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WASHINGTON, D.C. -- E15 earned another victory in court yesterday when the United States District Court of Appeals for the District of Columbia Circuit denied petitions to rehear a case that challenged the U.S. Environmental Protection Agency's (EPA) permitted commercial use of the petroleum alternative.
The case, the Grocery Manufacturers Association, et al. v. EPA, is not the first challenge to E15, a gasoline blend featuring 15-percent ethanol and 85-percent traditional gasoline. In August, an U.S. appeals court upheld the approval of E15 in a 2-1 vote. In discussing its decision, the court claimed the food and auto industries, as well as oil refiners, which brought forth the suit, failed to prove they were harmed by E15's approval.
The EPA approved E15 for use in cars and light trucks made since the 2000 model year. It is barred from use in light equipment and older vehicles. E10 is currently and commonly used throughout the country.
The Grocery Manufacturers Association has yet to issue a statement regarding yesterday's ruling. Following the August decision, the trade group stated: "The court’s split decision to dismiss the petition on procedural grounds instead of the merits of the case is disappointing and unfortunate for consumers. The decision clears the way for the continuation of misguided food–to-fuel policies at a time when Americans can least afford it."
Further clouding the waters for E15 was a telephone survey the American Automobile Association (AAA) concluded last month. As CSNews Online reported, the survey revealed that 95 percent of consumers don't understand E15 fuel standards.
"It is clear that millions of Americans are unfamiliar with E15, which means there is a strong possibility that many motorists may improperly fill up using this gasoline and damage their vehicle," AAA President Robert Darbelnet said in a statement last month. "Bringing E15 to the market without adequate safeguards does not responsibly meet the needs of consumers."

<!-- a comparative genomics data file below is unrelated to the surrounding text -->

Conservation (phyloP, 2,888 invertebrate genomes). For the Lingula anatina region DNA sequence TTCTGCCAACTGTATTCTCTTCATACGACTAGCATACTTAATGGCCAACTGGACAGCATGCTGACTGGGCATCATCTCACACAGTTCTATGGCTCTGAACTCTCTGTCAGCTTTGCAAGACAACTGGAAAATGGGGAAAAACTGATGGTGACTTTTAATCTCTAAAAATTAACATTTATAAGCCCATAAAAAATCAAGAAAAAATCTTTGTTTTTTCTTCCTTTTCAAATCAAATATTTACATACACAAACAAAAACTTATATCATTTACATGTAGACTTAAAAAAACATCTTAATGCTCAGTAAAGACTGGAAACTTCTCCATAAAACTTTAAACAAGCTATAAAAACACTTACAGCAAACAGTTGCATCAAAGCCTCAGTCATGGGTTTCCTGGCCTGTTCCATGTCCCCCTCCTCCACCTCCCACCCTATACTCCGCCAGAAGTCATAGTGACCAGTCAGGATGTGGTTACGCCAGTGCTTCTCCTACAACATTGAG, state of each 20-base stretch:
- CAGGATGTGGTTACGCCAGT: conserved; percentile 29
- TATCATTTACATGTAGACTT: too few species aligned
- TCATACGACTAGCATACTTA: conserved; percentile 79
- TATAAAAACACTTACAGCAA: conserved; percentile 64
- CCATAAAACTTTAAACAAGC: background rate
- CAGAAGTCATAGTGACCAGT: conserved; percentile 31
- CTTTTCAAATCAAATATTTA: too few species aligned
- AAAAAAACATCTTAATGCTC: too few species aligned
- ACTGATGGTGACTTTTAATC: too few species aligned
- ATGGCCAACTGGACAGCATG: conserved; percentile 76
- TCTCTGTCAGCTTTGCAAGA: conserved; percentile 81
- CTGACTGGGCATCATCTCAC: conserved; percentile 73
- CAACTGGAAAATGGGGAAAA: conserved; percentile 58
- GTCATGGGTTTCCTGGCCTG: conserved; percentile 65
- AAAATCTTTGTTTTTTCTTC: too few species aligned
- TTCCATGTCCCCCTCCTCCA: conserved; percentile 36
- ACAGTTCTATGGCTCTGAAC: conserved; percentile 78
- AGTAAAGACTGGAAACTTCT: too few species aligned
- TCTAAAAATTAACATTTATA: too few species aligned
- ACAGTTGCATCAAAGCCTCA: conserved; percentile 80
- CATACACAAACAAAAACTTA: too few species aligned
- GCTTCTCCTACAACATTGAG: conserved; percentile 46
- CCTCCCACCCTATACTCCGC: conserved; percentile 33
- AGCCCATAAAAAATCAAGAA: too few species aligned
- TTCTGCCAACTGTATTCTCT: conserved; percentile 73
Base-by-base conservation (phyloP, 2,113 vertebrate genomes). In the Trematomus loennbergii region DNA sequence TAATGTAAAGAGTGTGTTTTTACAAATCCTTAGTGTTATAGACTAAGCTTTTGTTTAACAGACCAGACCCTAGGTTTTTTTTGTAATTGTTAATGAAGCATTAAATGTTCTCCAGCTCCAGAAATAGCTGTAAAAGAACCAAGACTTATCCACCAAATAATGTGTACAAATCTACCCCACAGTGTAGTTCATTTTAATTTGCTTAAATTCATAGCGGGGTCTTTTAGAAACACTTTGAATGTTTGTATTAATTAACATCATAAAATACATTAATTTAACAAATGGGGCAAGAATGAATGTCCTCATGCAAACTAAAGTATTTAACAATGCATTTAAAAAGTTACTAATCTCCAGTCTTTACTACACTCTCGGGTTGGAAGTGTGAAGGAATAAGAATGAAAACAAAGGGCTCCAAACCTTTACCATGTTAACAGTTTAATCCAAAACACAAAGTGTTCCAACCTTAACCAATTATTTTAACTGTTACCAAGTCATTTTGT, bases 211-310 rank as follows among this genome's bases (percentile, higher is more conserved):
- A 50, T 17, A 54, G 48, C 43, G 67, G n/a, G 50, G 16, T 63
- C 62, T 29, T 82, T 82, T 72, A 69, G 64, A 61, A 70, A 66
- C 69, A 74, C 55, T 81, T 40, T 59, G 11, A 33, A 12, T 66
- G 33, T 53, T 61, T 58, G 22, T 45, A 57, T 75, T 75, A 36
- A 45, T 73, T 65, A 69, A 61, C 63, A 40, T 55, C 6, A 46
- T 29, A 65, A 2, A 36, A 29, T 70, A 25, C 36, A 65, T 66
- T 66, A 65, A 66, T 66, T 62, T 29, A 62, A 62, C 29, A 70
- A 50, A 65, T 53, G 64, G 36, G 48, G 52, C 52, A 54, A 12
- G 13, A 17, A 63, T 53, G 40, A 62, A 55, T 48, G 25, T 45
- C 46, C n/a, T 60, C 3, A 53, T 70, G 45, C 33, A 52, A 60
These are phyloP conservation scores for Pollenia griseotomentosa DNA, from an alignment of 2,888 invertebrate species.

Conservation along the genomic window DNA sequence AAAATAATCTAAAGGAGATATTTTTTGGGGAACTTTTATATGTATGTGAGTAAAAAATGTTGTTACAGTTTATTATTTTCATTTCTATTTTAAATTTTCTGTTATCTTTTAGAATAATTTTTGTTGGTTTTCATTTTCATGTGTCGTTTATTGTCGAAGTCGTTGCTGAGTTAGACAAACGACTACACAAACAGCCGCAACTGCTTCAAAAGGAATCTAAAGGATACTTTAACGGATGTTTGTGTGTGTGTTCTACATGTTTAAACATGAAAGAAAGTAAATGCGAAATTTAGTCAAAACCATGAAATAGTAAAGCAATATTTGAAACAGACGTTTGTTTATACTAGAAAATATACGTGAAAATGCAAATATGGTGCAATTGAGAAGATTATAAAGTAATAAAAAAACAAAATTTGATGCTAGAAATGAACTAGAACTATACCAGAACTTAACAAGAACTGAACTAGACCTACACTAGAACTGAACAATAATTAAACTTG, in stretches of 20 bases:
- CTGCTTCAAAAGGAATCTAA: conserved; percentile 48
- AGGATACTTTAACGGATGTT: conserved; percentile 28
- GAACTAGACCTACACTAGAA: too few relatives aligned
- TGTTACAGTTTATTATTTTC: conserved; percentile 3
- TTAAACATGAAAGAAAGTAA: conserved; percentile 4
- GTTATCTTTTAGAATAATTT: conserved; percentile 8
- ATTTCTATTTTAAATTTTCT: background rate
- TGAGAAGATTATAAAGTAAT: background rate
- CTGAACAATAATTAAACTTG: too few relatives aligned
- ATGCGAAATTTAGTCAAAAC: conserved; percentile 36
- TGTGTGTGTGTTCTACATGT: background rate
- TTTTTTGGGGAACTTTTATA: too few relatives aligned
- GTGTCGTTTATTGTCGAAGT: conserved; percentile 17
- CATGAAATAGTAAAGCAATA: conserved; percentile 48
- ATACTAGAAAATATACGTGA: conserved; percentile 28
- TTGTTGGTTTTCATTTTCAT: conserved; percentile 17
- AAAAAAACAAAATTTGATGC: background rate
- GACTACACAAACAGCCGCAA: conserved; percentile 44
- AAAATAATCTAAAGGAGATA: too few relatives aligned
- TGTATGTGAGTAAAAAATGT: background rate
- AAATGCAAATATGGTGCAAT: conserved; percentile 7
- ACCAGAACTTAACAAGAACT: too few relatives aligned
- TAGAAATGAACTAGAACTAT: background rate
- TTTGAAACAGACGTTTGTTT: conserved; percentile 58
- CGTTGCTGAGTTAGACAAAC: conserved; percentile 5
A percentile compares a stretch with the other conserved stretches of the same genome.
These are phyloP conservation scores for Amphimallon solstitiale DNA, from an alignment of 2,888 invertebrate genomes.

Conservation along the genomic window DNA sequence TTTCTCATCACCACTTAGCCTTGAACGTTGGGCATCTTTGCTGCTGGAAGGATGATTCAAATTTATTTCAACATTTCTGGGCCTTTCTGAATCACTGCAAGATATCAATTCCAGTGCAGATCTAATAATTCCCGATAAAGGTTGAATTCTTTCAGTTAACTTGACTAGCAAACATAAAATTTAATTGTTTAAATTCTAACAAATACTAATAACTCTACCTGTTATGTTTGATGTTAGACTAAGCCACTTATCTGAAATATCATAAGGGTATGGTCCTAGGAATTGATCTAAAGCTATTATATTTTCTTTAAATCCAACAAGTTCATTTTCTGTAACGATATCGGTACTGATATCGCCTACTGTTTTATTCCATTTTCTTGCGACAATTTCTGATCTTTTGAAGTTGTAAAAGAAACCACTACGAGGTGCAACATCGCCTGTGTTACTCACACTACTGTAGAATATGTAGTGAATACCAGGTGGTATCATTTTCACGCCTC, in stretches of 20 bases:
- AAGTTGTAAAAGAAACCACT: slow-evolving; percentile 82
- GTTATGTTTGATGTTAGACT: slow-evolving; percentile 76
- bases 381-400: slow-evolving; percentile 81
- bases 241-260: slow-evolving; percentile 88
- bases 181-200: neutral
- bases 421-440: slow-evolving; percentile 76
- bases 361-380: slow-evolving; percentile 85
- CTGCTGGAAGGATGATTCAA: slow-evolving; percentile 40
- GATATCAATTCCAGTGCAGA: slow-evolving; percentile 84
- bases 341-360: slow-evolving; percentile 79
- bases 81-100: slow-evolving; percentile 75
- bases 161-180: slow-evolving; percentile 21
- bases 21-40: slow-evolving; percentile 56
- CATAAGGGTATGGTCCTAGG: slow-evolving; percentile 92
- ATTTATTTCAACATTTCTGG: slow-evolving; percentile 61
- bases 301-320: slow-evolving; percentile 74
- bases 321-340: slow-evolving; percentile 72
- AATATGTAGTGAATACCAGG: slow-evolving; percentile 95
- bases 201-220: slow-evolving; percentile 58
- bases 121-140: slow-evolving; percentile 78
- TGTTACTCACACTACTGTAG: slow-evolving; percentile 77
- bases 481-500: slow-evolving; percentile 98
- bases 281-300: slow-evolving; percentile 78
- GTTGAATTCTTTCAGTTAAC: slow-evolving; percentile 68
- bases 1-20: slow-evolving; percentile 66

However, yesterday's court decision was hailed as a victory for the renewable fuel standard, a mandate put forth by the Obama Administration to increase fuel mileage.
Also, Tom Buis, CEO of Growth Energy, an organization that represents the producers and supporters of ethanol, applauded the court decision and said it opens the door for further investment in new fueling technologies to offer E15 to consumers.
"[Yesterday's] result is a win-win for American consumers, providing them with both a choice and savings at the pump, and is a critical step in increasing market access," Buis said. "Not only will E15 help reduce our dependence on foreign oil, it will also help create jobs here at home and revitalize rural economies, while also improving our environment by increasing the availability and use of a cleaner burning fuel."
It is unknown if yesterday's court ruling permanently closed the book on E15 litigation.